In the aftermath of Trump's decision to leave the Paris climate deal, the most prominent environmental advocates are lamenting that this is the beginning of the end on addressing climate change — but here's what the energy sector is watching for next, from investment to jobs, Congressional to state action, and economics. What you need to know:
- Investment shifts: Keep an eye on big multinational companies like GE, Siemens, or companies that make the tech of clean energy, which the VP of Global Climate at the Environmental Defense Fund Nat Keohane told Axios are on his watch list. Go deeper here.
- Another campaign promise, jobs. If investors do shift their focus to other countries more committed to the Paris deal to build up their clean tech, renewables jobs in the U.S. could take a hit, which would hurt Trump, per Keohane. Go deeper via the DOE.
- Congressional activity: "Some Republicans are waking up to the fact that [most] Republicans are driving them into the ditch [and] if they're gonna have a future with millennials, they're going to have to change on climate change," Keohane says. Go deeper here.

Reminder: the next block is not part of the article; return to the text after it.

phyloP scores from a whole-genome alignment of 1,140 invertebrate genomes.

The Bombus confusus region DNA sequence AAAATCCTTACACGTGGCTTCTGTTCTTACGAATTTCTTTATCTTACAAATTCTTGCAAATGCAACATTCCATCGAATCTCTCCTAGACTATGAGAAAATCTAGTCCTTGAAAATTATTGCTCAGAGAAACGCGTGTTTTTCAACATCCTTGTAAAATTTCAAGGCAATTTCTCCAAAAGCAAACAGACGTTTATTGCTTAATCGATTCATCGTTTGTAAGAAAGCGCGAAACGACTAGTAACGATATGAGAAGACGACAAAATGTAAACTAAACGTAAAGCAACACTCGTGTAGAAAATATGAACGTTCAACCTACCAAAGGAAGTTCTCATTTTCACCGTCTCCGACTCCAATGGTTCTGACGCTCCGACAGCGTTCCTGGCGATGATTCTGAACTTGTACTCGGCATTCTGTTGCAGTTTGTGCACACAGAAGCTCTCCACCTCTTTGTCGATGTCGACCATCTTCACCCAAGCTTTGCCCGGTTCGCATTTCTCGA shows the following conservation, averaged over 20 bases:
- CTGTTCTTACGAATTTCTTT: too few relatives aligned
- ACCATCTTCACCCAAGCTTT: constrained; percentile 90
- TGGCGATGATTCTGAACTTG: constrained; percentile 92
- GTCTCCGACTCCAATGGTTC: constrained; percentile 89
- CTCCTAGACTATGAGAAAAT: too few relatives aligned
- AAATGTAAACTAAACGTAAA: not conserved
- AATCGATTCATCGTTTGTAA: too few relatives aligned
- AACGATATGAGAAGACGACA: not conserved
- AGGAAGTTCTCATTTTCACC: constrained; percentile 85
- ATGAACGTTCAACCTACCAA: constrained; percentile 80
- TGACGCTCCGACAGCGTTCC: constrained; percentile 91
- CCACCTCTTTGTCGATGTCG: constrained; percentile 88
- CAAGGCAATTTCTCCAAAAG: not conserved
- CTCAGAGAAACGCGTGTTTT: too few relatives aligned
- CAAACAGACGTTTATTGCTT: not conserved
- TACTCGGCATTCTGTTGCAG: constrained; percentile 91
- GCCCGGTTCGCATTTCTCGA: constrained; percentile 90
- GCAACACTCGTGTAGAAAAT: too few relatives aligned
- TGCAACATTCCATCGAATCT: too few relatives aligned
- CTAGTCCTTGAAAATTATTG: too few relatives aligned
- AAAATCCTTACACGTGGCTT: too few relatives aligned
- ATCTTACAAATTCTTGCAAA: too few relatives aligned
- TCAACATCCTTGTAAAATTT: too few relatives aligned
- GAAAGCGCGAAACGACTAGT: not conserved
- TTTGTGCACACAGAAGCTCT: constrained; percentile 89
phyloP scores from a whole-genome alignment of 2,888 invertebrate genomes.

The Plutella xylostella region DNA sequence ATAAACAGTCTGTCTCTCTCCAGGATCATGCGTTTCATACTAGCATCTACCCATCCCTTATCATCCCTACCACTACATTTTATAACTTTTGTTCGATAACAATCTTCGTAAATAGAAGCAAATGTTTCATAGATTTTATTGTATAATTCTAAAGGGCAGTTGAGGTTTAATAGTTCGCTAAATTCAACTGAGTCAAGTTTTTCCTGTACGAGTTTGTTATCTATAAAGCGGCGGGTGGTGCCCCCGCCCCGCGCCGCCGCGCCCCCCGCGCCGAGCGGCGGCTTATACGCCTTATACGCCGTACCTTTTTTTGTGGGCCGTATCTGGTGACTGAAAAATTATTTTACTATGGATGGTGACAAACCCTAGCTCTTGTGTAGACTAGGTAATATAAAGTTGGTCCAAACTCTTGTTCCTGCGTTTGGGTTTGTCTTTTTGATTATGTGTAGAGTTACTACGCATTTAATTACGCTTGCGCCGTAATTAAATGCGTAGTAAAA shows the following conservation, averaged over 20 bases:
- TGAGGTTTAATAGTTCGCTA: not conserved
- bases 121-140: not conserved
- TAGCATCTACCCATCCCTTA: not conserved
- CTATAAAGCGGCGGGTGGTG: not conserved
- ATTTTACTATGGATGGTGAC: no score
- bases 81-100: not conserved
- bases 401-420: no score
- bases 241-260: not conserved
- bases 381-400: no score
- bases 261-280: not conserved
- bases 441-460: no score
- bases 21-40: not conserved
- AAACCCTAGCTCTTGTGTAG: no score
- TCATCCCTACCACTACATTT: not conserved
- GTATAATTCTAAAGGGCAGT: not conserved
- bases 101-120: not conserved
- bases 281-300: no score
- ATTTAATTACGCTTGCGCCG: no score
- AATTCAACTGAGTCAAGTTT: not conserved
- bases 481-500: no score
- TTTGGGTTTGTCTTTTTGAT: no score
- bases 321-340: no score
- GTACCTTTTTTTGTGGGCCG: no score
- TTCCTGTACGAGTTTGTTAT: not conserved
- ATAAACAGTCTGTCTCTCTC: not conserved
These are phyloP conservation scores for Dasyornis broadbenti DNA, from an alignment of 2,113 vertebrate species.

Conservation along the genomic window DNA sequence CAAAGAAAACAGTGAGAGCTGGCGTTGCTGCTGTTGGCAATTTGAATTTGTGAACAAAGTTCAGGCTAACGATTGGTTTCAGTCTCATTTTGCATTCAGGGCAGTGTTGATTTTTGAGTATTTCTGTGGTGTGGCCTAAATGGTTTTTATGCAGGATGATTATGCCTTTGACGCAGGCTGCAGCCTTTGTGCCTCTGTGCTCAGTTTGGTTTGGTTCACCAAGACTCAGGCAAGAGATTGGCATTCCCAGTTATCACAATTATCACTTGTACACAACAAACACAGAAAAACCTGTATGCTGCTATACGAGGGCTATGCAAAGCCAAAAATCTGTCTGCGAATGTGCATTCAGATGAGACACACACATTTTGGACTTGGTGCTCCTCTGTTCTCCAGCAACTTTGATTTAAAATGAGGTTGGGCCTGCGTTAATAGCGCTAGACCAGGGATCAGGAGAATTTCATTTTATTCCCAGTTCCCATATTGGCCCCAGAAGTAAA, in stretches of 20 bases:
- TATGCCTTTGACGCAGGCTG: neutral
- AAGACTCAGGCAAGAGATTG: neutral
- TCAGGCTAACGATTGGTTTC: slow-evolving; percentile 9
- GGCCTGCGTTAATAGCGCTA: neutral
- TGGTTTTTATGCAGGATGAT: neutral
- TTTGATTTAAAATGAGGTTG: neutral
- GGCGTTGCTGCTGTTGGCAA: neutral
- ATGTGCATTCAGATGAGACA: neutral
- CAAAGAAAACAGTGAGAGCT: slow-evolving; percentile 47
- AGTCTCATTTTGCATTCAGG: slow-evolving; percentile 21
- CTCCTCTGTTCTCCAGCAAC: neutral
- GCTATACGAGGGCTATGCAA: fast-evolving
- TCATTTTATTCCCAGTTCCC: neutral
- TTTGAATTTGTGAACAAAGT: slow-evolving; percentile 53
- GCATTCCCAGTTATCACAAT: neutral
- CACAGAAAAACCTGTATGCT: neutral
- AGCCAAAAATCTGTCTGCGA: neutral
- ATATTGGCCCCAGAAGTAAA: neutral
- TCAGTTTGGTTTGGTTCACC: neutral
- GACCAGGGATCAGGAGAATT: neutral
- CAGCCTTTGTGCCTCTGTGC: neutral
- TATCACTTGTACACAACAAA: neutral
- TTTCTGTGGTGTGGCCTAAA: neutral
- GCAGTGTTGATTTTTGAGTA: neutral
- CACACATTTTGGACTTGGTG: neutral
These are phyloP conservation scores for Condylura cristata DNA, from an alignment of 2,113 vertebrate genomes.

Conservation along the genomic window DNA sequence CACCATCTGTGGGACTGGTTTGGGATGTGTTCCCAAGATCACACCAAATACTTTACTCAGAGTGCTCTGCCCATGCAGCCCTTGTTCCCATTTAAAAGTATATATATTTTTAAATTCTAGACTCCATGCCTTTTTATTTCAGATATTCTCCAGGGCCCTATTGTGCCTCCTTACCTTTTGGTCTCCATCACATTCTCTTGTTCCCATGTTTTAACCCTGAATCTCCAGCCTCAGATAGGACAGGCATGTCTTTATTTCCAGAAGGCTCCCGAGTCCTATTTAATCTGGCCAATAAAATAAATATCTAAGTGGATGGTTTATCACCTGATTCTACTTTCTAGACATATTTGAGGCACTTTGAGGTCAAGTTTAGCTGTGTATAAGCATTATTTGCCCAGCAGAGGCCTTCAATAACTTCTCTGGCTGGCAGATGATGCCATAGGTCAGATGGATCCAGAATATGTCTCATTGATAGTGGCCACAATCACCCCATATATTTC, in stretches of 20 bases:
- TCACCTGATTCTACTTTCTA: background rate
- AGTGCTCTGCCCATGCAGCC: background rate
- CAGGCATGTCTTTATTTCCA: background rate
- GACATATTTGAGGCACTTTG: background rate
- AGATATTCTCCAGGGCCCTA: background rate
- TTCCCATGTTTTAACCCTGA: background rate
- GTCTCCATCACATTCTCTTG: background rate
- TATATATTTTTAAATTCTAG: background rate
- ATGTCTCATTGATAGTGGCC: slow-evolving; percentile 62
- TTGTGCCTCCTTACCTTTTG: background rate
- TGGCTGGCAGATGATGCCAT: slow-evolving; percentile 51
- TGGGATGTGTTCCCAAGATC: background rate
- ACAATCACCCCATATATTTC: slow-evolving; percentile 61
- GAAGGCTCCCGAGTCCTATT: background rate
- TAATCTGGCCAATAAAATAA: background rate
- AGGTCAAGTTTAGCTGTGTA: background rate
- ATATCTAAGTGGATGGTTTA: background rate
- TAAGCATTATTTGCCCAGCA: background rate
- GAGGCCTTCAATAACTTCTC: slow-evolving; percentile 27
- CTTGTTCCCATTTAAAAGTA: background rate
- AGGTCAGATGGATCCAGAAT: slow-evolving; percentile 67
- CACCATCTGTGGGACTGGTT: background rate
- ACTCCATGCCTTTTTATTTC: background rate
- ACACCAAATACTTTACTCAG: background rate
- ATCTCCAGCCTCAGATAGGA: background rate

- State-level and city-level activity: So much of what sets energy policy takes place at the state level with state utility regulators, state utilities boards and commissioners, and renewable energy mandates. These shifts will happen no matter whether we are in the agreement, according to an industry source. Go deeper here, via Axios.
- It could be business as usual for Paris deal supporters: One industry source tells Axios because the Paris agreement was not enforceable" and Trump's decision isn't changing the market forces behind decreasing costs for wind and solar tech, a lot of the stakeholders and businesses who wanted the U.S. to stay in the agreement are going to go on with their business as usual. Go deeper, via WSJ.